Please see our Press page for more information on our successful defense in this matter.
The Case of Daniel Penny
One of the most high-profile cases in New York State history is pending in Manhattan: The People of the State of New York vs. Daniel Penny. This matter stems from an incident which took place aboard a Brooklyn-bound train during May of 2023 in the afternoon. During that time, Jordan Neely, an individual with documented mental health history and a fairly significant criminal history, began acting in a similar, violent fashion. Mr. Neely stalked the subway car, threatening almost every passenger and yelling that he was ready to kill someone, even if it meant getting life in prison. Reports have indicated that passengers – many of them lifelong New Yorkers – feared for their lives at that moment. At some point during the chaos, Daniel Penny intervened and defended himself and others from Mr. Neely’s violence by placing him into a restraint until the train could pull into its next stop and law enforcement could be alerted. During that “hold,” Mr. Neely ultimately lost his breath and was pronounced dead shortly thereafter.
Following a thorough investigation and video surveillance review, Mr. Penny was charged with Manslaughter by the Manhattan District Attorney’s office. Mr. Penny has been indicted and awaits trial. While many of the finer details and important facts are still being revealed, the jury is likely to hone in on various issues at trial:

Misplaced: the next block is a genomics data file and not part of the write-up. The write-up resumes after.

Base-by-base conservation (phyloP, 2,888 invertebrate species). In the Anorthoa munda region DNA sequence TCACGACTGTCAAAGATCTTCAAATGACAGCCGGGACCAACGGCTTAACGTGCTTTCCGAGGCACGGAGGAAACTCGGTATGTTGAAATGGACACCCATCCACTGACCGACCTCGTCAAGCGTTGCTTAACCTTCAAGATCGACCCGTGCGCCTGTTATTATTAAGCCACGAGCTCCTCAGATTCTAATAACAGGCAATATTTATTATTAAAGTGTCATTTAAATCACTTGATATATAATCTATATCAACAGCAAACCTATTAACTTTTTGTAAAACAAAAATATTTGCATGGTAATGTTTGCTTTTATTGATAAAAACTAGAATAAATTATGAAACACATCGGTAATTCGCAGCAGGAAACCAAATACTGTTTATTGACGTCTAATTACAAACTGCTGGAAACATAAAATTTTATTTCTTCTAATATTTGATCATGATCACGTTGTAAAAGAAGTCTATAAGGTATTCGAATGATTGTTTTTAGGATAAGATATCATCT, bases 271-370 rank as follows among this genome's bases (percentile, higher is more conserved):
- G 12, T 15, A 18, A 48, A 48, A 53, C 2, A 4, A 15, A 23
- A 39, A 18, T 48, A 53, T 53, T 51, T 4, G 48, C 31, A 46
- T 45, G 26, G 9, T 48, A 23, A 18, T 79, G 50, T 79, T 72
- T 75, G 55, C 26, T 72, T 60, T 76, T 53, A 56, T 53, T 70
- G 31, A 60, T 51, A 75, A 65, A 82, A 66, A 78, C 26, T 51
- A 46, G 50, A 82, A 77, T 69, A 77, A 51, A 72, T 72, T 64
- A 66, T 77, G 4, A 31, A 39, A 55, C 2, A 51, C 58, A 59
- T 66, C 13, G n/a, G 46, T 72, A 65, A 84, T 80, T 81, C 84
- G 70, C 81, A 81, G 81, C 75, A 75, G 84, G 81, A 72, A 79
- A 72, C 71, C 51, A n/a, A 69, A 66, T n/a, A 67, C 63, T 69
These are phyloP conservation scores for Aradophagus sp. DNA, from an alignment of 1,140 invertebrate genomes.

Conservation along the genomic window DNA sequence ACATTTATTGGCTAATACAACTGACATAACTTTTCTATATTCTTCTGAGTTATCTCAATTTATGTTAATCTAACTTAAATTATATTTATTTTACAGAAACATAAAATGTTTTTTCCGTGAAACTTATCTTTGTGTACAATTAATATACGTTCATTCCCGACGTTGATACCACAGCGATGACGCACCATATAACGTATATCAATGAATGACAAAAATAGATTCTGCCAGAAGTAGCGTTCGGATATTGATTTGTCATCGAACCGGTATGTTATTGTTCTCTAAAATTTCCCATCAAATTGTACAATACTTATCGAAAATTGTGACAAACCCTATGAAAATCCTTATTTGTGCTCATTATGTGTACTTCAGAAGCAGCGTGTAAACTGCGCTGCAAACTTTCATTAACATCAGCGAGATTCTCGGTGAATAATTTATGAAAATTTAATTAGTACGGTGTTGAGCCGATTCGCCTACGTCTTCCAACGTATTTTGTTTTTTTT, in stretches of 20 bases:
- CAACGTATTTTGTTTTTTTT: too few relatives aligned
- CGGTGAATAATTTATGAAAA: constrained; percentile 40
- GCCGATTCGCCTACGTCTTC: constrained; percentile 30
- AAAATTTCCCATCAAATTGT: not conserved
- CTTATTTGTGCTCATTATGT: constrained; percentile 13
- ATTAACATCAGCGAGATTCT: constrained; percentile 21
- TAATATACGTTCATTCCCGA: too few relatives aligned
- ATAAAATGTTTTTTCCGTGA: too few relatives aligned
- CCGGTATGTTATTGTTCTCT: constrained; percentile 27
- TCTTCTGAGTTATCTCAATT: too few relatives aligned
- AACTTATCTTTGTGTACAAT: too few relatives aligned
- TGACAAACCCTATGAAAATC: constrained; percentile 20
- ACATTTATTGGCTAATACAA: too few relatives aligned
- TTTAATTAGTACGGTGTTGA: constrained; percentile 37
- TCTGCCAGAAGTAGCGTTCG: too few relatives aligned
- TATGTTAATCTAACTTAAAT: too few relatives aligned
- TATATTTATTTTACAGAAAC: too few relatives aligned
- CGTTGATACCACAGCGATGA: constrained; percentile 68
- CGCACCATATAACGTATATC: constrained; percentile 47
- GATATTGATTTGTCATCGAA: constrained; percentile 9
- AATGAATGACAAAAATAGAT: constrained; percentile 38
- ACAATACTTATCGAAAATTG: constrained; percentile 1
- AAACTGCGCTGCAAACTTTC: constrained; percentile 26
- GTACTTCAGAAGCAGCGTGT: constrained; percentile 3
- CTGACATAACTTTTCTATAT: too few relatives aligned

- Did any sort of preexisting condition or drug use cause (or partially cause) Mr. Neely’s death? To this end, the autopsy report and the testimony of the Office of the Chief Medical Examiner is going to be critical at trial.
- Did Mr. Penny act in reasonable self-defense to the extent that he engaged with Mr. Neely and restrained him? To this end, what exactly was Mr. Neely doing or even threatening to do in the minutes and seconds leading up to his engagement with Mr. Penny? Was Mr. Penny justified in using reasonable force (his hands) to defend himself and others?
- Did Mr. Penny’s training within the military factor into what type of hold he placed Mr. Neely into? Because of this training and experience, will the prosecution argue that Mr. Penny’s hands are, in this sense, a weapon or even deadly physical force? On the other hand, will Mr. Penny’s lawyers argue that Mr. Penny’s training and experience meant that he put Mr. Neely into a non-deadly hold and the death only resulted because of some other health factor beyond Mr. Penny’s control?
What Self-Defense Weapons are Legal in New York?
With these incidents becoming more common, New Yorkers have been asking if they are permitted to carry certain self-defense weapons on the subway – knives, pepper spray, or other items.